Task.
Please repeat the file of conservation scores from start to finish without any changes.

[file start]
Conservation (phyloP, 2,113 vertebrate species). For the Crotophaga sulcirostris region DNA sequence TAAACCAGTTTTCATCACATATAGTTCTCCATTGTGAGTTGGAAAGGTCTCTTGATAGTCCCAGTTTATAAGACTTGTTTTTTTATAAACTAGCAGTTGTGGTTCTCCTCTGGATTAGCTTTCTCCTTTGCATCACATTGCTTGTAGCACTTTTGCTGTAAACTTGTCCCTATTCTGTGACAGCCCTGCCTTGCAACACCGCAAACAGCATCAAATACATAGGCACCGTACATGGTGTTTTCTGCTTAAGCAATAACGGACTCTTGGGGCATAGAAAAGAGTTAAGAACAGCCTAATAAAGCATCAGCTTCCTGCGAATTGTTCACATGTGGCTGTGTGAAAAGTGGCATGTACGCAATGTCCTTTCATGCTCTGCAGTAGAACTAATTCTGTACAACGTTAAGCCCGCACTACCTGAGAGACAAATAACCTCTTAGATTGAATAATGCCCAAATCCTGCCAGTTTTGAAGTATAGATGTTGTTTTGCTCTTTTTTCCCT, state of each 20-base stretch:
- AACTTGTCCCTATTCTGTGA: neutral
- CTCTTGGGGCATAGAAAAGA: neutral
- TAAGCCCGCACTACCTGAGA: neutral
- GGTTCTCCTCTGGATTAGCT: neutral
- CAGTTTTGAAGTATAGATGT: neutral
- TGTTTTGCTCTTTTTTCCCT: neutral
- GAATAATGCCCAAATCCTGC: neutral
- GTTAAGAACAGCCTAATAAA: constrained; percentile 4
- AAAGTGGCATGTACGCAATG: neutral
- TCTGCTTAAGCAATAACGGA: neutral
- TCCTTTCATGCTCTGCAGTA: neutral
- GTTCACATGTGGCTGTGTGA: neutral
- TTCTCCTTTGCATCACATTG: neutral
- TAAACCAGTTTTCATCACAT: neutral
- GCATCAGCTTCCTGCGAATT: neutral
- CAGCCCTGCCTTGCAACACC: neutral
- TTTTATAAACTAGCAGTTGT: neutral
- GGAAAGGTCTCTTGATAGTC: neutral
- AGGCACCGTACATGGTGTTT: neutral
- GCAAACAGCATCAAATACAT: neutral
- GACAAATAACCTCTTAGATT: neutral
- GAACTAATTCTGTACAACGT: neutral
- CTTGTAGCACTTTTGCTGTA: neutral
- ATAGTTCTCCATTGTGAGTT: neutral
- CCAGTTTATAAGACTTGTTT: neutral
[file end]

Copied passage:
Conservation (phyloP, 2,113 vertebrate species). For the Crotophaga sulcirostris region DNA sequence TAAACCAGTTTTCATCACATATAGTTCTCCATTGTGAGTTGGAAAGGTCTCTTGATAGTCCCAGTTTATAAGACTTGTTTTTTTATAAACTAGCAGTTGTGGTTCTCCTCTGGATTAGCTTTCTCCTTTGCATCACATTGCTTGTAGCACTTTTGCTGTAAACTTGTCCCTATTCTGTGACAGCCCTGCCTTGCAACACCGCAAACAGCATCAAATACATAGGCACCGTACATGGTGTTTTCTGCTTAAGCAATAACGGACTCTTGGGGCATAGAAAAGAGTTAAGAACAGCCTAATAAAGCATCAGCTTCCTGCGAATTGTTCACATGTGGCTGTGTGAAAAGTGGCATGTACGCAATGTCCTTTCATGCTCTGCAGTAGAACTAATTCTGTACAACGTTAAGCCCGCACTACCTGAGAGACAAATAACCTCTTAGATTGAATAATGCCCAAATCCTGCCAGTTTTGAAGTATAGATGTTGTTTTGCTCTTTTTTCCCT, state of each 20-base stretch:
- AACTTGTCCCTATTCTGTGA: neutral
- CTCTTGGGGCATAGAAAAGA: neutral
- TAAGCCCGCACTACCTGAGA: neutral
- GGTTCTCCTCTGGATTAGCT: neutral
- CAGTTTTGAAGTATAGATGT: neutral
- TGTTTTGCTCTTTTTTCCCT: neutral
- GAATAATGCCCAAATCCTGC: neutral
- GTTAAGAACAGCCTAATAAA: constrained; percentile 4
- AAAGTGGCATGTACGCAATG: neutral
- TCTGCTTAAGCAATAACGGA: neutral
- TCCTTTCATGCTCTGCAGTA: neutral
- GTTCACATGTGGCTGTGTGA: neutral
- TTCTCCTTTGCATCACATTG: neutral
- TAAACCAGTTTTCATCACAT: neutral
- GCATCAGCTTCCTGCGAATT: neutral
- CAGCCCTGCCTTGCAACACC: neutral
- TTTTATAAACTAGCAGTTGT: neutral
- GGAAAGGTCTCTTGATAGTC: neutral
- AGGCACCGTACATGGTGTTT: neutral
- GCAAACAGCATCAAATACAT: neutral
- GACAAATAACCTCTTAGATT: neutral
- GAACTAATTCTGTACAACGT: neutral
- CTTGTAGCACTTTTGCTGTA: neutral
- ATAGTTCTCCATTGTGAGTT: neutral
- CCAGTTTATAAGACTTGTTT: neutral